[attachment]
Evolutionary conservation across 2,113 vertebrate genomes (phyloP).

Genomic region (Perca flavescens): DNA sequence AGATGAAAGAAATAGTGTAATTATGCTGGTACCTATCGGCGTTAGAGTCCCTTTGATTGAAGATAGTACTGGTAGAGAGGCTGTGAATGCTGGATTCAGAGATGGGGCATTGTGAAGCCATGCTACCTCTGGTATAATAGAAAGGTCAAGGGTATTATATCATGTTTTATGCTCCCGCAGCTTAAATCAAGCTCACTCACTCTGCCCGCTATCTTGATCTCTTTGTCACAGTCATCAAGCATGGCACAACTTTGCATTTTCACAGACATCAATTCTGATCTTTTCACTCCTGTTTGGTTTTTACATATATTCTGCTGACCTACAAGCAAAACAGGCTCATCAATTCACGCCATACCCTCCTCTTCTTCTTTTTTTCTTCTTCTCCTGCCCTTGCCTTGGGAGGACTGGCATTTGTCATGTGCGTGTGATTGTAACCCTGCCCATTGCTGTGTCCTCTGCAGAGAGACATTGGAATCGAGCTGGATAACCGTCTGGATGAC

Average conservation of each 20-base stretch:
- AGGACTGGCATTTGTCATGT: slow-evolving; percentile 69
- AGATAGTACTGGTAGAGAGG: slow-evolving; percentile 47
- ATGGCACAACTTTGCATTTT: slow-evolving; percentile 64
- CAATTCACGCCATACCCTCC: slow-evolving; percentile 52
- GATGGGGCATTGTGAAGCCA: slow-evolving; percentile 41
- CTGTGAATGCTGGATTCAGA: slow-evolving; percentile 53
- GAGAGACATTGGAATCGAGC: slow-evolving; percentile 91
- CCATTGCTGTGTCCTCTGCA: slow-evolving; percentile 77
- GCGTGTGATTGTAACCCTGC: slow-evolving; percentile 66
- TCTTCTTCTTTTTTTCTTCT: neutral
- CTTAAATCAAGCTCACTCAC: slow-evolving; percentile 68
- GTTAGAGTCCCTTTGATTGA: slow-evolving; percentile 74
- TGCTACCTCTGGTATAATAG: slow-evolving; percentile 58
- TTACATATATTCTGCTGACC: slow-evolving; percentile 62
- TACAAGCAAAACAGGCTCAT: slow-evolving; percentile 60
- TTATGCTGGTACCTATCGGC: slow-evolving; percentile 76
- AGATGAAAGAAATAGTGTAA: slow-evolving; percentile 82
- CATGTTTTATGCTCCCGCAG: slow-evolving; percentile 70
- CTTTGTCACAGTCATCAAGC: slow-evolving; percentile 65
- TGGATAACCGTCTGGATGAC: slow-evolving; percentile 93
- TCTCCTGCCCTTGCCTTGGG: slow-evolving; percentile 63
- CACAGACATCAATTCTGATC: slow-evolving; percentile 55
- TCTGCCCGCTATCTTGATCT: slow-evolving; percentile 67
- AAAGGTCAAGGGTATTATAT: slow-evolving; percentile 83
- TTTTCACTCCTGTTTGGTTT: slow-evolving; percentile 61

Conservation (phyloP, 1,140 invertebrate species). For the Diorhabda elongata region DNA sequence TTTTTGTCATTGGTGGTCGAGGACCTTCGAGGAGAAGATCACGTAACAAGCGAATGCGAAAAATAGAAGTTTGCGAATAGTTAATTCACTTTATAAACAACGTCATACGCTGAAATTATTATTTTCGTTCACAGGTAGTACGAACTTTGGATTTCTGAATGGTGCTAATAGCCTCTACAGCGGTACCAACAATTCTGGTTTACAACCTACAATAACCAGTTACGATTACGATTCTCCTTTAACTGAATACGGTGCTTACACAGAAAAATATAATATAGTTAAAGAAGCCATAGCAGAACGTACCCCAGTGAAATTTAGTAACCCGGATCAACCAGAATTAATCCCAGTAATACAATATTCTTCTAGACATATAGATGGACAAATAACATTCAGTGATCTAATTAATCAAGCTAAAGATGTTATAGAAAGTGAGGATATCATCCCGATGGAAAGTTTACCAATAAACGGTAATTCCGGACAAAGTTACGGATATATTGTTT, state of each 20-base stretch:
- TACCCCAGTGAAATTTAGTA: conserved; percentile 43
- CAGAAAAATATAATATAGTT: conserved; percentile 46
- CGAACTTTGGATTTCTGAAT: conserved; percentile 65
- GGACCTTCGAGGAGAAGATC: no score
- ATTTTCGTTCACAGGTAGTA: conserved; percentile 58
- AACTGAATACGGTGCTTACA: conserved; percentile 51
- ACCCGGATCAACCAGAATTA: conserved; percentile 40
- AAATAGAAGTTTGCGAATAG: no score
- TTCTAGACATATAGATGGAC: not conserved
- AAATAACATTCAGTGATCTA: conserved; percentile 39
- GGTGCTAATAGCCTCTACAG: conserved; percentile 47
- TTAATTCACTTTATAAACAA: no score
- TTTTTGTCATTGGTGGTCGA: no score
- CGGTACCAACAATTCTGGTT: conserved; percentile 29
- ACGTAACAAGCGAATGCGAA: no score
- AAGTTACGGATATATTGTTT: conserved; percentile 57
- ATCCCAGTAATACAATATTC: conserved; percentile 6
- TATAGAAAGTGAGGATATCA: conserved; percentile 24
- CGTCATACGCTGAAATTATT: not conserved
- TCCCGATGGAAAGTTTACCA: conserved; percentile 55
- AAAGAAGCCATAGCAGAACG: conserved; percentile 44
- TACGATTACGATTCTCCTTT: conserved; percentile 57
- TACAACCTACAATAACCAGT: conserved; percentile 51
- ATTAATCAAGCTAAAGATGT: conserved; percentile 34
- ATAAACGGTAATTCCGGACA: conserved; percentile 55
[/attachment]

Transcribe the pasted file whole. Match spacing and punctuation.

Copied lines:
Evolutionary conservation across 2,113 vertebrate genomes (phyloP).

Genomic region (Perca flavescens): DNA sequence AGATGAAAGAAATAGTGTAATTATGCTGGTACCTATCGGCGTTAGAGTCCCTTTGATTGAAGATAGTACTGGTAGAGAGGCTGTGAATGCTGGATTCAGAGATGGGGCATTGTGAAGCCATGCTACCTCTGGTATAATAGAAAGGTCAAGGGTATTATATCATGTTTTATGCTCCCGCAGCTTAAATCAAGCTCACTCACTCTGCCCGCTATCTTGATCTCTTTGTCACAGTCATCAAGCATGGCACAACTTTGCATTTTCACAGACATCAATTCTGATCTTTTCACTCCTGTTTGGTTTTTACATATATTCTGCTGACCTACAAGCAAAACAGGCTCATCAATTCACGCCATACCCTCCTCTTCTTCTTTTTTTCTTCTTCTCCTGCCCTTGCCTTGGGAGGACTGGCATTTGTCATGTGCGTGTGATTGTAACCCTGCCCATTGCTGTGTCCTCTGCAGAGAGACATTGGAATCGAGCTGGATAACCGTCTGGATGAC

Average conservation of each 20-base stretch:
- AGGACTGGCATTTGTCATGT: slow-evolving; percentile 69
- AGATAGTACTGGTAGAGAGG: slow-evolving; percentile 47
- ATGGCACAACTTTGCATTTT: slow-evolving; percentile 64
- CAATTCACGCCATACCCTCC: slow-evolving; percentile 52
- GATGGGGCATTGTGAAGCCA: slow-evolving; percentile 41
- CTGTGAATGCTGGATTCAGA: slow-evolving; percentile 53
- GAGAGACATTGGAATCGAGC: slow-evolving; percentile 91
- CCATTGCTGTGTCCTCTGCA: slow-evolving; percentile 77
- GCGTGTGATTGTAACCCTGC: slow-evolving; percentile 66
- TCTTCTTCTTTTTTTCTTCT: neutral
- CTTAAATCAAGCTCACTCAC: slow-evolving; percentile 68
- GTTAGAGTCCCTTTGATTGA: slow-evolving; percentile 74
- TGCTACCTCTGGTATAATAG: slow-evolving; percentile 58
- TTACATATATTCTGCTGACC: slow-evolving; percentile 62
- TACAAGCAAAACAGGCTCAT: slow-evolving; percentile 60
- TTATGCTGGTACCTATCGGC: slow-evolving; percentile 76
- AGATGAAAGAAATAGTGTAA: slow-evolving; percentile 82
- CATGTTTTATGCTCCCGCAG: slow-evolving; percentile 70
- CTTTGTCACAGTCATCAAGC: slow-evolving; percentile 65
- TGGATAACCGTCTGGATGAC: slow-evolving; percentile 93
- TCTCCTGCCCTTGCCTTGGG: slow-evolving; percentile 63
- CACAGACATCAATTCTGATC: slow-evolving; percentile 55
- TCTGCCCGCTATCTTGATCT: slow-evolving; percentile 67
- AAAGGTCAAGGGTATTATAT: slow-evolving; percentile 83
- TTTTCACTCCTGTTTGGTTT: slow-evolving; percentile 61

Conservation (phyloP, 1,140 invertebrate species). For the Diorhabda elongata region DNA sequence TTTTTGTCATTGGTGGTCGAGGACCTTCGAGGAGAAGATCACGTAACAAGCGAATGCGAAAAATAGAAGTTTGCGAATAGTTAATTCACTTTATAAACAACGTCATACGCTGAAATTATTATTTTCGTTCACAGGTAGTACGAACTTTGGATTTCTGAATGGTGCTAATAGCCTCTACAGCGGTACCAACAATTCTGGTTTACAACCTACAATAACCAGTTACGATTACGATTCTCCTTTAACTGAATACGGTGCTTACACAGAAAAATATAATATAGTTAAAGAAGCCATAGCAGAACGTACCCCAGTGAAATTTAGTAACCCGGATCAACCAGAATTAATCCCAGTAATACAATATTCTTCTAGACATATAGATGGACAAATAACATTCAGTGATCTAATTAATCAAGCTAAAGATGTTATAGAAAGTGAGGATATCATCCCGATGGAAAGTTTACCAATAAACGGTAATTCCGGACAAAGTTACGGATATATTGTTT, state of each 20-base stretch:
- TACCCCAGTGAAATTTAGTA: conserved; percentile 43
- CAGAAAAATATAATATAGTT: conserved; percentile 46
- CGAACTTTGGATTTCTGAAT: conserved; percentile 65
- GGACCTTCGAGGAGAAGATC: no score
- ATTTTCGTTCACAGGTAGTA: conserved; percentile 58
- AACTGAATACGGTGCTTACA: conserved; percentile 51
- ACCCGGATCAACCAGAATTA: conserved; percentile 40
- AAATAGAAGTTTGCGAATAG: no score
- TTCTAGACATATAGATGGAC: not conserved
- AAATAACATTCAGTGATCTA: conserved; percentile 39
- GGTGCTAATAGCCTCTACAG: conserved; percentile 47
- TTAATTCACTTTATAAACAA: no score
- TTTTTGTCATTGGTGGTCGA: no score
- CGGTACCAACAATTCTGGTT: conserved; percentile 29
- ACGTAACAAGCGAATGCGAA: no score
- AAGTTACGGATATATTGTTT: conserved; percentile 57
- ATCCCAGTAATACAATATTC: conserved; percentile 6
- TATAGAAAGTGAGGATATCA: conserved; percentile 24
- CGTCATACGCTGAAATTATT: not conserved
- TCCCGATGGAAAGTTTACCA: conserved; percentile 55
- AAAGAAGCCATAGCAGAACG: conserved; percentile 44
- TACGATTACGATTCTCCTTT: conserved; percentile 57
- TACAACCTACAATAACCAGT: conserved; percentile 51
- ATTAATCAAGCTAAAGATGT: conserved; percentile 34
- ATAAACGGTAATTCCGGACA: conserved; percentile 55